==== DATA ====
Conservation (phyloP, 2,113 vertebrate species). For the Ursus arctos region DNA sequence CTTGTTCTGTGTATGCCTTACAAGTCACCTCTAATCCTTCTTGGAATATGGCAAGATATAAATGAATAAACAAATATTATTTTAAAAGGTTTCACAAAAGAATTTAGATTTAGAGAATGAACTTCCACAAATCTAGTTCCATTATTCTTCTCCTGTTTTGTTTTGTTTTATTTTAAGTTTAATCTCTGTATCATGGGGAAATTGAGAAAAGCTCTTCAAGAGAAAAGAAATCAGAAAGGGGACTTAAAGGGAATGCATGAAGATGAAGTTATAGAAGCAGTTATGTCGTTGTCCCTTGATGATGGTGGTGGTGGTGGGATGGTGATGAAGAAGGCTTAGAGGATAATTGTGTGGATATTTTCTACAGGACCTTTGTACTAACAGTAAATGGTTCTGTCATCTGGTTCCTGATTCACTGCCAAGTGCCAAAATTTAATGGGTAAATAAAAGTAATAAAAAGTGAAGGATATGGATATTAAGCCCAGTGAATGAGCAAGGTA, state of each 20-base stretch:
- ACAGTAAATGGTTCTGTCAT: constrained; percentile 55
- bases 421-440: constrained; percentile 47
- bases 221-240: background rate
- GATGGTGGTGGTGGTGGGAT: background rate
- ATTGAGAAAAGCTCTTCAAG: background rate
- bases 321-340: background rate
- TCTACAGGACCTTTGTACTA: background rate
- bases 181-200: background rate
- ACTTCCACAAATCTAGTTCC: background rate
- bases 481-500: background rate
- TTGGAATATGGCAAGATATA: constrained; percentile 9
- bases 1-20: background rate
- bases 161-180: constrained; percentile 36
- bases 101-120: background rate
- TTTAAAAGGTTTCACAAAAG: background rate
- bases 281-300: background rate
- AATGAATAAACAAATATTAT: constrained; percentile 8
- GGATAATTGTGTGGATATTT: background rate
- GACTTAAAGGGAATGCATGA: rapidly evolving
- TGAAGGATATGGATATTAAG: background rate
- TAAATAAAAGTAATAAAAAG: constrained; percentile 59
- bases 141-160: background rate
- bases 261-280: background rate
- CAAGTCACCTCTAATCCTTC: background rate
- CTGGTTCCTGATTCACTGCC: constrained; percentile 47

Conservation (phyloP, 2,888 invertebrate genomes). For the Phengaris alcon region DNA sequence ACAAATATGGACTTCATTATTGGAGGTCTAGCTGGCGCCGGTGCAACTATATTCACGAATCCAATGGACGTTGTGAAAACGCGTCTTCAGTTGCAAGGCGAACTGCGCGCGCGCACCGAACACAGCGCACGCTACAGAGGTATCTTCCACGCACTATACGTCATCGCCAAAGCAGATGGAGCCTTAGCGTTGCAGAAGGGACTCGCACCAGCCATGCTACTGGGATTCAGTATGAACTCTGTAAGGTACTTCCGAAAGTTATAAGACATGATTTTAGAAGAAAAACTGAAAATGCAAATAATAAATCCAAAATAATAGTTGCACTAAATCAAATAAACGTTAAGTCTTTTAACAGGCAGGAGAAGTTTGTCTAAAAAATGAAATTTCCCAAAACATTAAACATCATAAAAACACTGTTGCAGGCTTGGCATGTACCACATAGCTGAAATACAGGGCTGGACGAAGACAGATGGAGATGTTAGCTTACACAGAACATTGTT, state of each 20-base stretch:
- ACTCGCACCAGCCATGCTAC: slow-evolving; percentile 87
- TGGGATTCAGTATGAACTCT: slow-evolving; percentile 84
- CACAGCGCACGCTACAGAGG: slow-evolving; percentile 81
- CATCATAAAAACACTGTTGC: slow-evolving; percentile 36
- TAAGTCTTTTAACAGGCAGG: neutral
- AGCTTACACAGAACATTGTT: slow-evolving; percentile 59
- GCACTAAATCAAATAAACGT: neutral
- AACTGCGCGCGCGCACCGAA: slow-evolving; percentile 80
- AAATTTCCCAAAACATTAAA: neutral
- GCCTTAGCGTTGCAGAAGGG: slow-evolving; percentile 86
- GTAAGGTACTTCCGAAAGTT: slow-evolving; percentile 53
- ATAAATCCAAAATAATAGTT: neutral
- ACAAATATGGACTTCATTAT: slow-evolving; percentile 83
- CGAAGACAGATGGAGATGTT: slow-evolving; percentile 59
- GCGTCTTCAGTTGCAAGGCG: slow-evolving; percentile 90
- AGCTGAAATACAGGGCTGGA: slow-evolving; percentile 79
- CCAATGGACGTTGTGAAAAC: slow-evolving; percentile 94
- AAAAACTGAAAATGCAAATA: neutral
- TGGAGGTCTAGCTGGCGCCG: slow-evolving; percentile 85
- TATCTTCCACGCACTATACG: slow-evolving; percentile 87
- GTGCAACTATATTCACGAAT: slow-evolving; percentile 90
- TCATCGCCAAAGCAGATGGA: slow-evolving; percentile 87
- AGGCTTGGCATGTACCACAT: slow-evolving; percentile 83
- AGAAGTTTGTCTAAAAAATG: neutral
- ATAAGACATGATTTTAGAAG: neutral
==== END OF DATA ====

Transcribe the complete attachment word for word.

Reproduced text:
Conservation (phyloP, 2,113 vertebrate species). For the Ursus arctos region DNA sequence CTTGTTCTGTGTATGCCTTACAAGTCACCTCTAATCCTTCTTGGAATATGGCAAGATATAAATGAATAAACAAATATTATTTTAAAAGGTTTCACAAAAGAATTTAGATTTAGAGAATGAACTTCCACAAATCTAGTTCCATTATTCTTCTCCTGTTTTGTTTTGTTTTATTTTAAGTTTAATCTCTGTATCATGGGGAAATTGAGAAAAGCTCTTCAAGAGAAAAGAAATCAGAAAGGGGACTTAAAGGGAATGCATGAAGATGAAGTTATAGAAGCAGTTATGTCGTTGTCCCTTGATGATGGTGGTGGTGGTGGGATGGTGATGAAGAAGGCTTAGAGGATAATTGTGTGGATATTTTCTACAGGACCTTTGTACTAACAGTAAATGGTTCTGTCATCTGGTTCCTGATTCACTGCCAAGTGCCAAAATTTAATGGGTAAATAAAAGTAATAAAAAGTGAAGGATATGGATATTAAGCCCAGTGAATGAGCAAGGTA, state of each 20-base stretch:
- ACAGTAAATGGTTCTGTCAT: constrained; percentile 55
- bases 421-440: constrained; percentile 47
- bases 221-240: background rate
- GATGGTGGTGGTGGTGGGAT: background rate
- ATTGAGAAAAGCTCTTCAAG: background rate
- bases 321-340: background rate
- TCTACAGGACCTTTGTACTA: background rate
- bases 181-200: background rate
- ACTTCCACAAATCTAGTTCC: background rate
- bases 481-500: background rate
- TTGGAATATGGCAAGATATA: constrained; percentile 9
- bases 1-20: background rate
- bases 161-180: constrained; percentile 36
- bases 101-120: background rate
- TTTAAAAGGTTTCACAAAAG: background rate
- bases 281-300: background rate
- AATGAATAAACAAATATTAT: constrained; percentile 8
- GGATAATTGTGTGGATATTT: background rate
- GACTTAAAGGGAATGCATGA: rapidly evolving
- TGAAGGATATGGATATTAAG: background rate
- TAAATAAAAGTAATAAAAAG: constrained; percentile 59
- bases 141-160: background rate
- bases 261-280: background rate
- CAAGTCACCTCTAATCCTTC: background rate
- CTGGTTCCTGATTCACTGCC: constrained; percentile 47

Conservation (phyloP, 2,888 invertebrate genomes). For the Phengaris alcon region DNA sequence ACAAATATGGACTTCATTATTGGAGGTCTAGCTGGCGCCGGTGCAACTATATTCACGAATCCAATGGACGTTGTGAAAACGCGTCTTCAGTTGCAAGGCGAACTGCGCGCGCGCACCGAACACAGCGCACGCTACAGAGGTATCTTCCACGCACTATACGTCATCGCCAAAGCAGATGGAGCCTTAGCGTTGCAGAAGGGACTCGCACCAGCCATGCTACTGGGATTCAGTATGAACTCTGTAAGGTACTTCCGAAAGTTATAAGACATGATTTTAGAAGAAAAACTGAAAATGCAAATAATAAATCCAAAATAATAGTTGCACTAAATCAAATAAACGTTAAGTCTTTTAACAGGCAGGAGAAGTTTGTCTAAAAAATGAAATTTCCCAAAACATTAAACATCATAAAAACACTGTTGCAGGCTTGGCATGTACCACATAGCTGAAATACAGGGCTGGACGAAGACAGATGGAGATGTTAGCTTACACAGAACATTGTT, state of each 20-base stretch:
- ACTCGCACCAGCCATGCTAC: slow-evolving; percentile 87
- TGGGATTCAGTATGAACTCT: slow-evolving; percentile 84
- CACAGCGCACGCTACAGAGG: slow-evolving; percentile 81
- CATCATAAAAACACTGTTGC: slow-evolving; percentile 36
- TAAGTCTTTTAACAGGCAGG: neutral
- AGCTTACACAGAACATTGTT: slow-evolving; percentile 59
- GCACTAAATCAAATAAACGT: neutral
- AACTGCGCGCGCGCACCGAA: slow-evolving; percentile 80
- AAATTTCCCAAAACATTAAA: neutral
- GCCTTAGCGTTGCAGAAGGG: slow-evolving; percentile 86
- GTAAGGTACTTCCGAAAGTT: slow-evolving; percentile 53
- ATAAATCCAAAATAATAGTT: neutral
- ACAAATATGGACTTCATTAT: slow-evolving; percentile 83
- CGAAGACAGATGGAGATGTT: slow-evolving; percentile 59
- GCGTCTTCAGTTGCAAGGCG: slow-evolving; percentile 90
- AGCTGAAATACAGGGCTGGA: slow-evolving; percentile 79
- CCAATGGACGTTGTGAAAAC: slow-evolving; percentile 94
- AAAAACTGAAAATGCAAATA: neutral
- TGGAGGTCTAGCTGGCGCCG: slow-evolving; percentile 85
- TATCTTCCACGCACTATACG: slow-evolving; percentile 87
- GTGCAACTATATTCACGAAT: slow-evolving; percentile 90
- TCATCGCCAAAGCAGATGGA: slow-evolving; percentile 87
- AGGCTTGGCATGTACCACAT: slow-evolving; percentile 83
- AGAAGTTTGTCTAAAAAATG: neutral
- ATAAGACATGATTTTAGAAG: neutral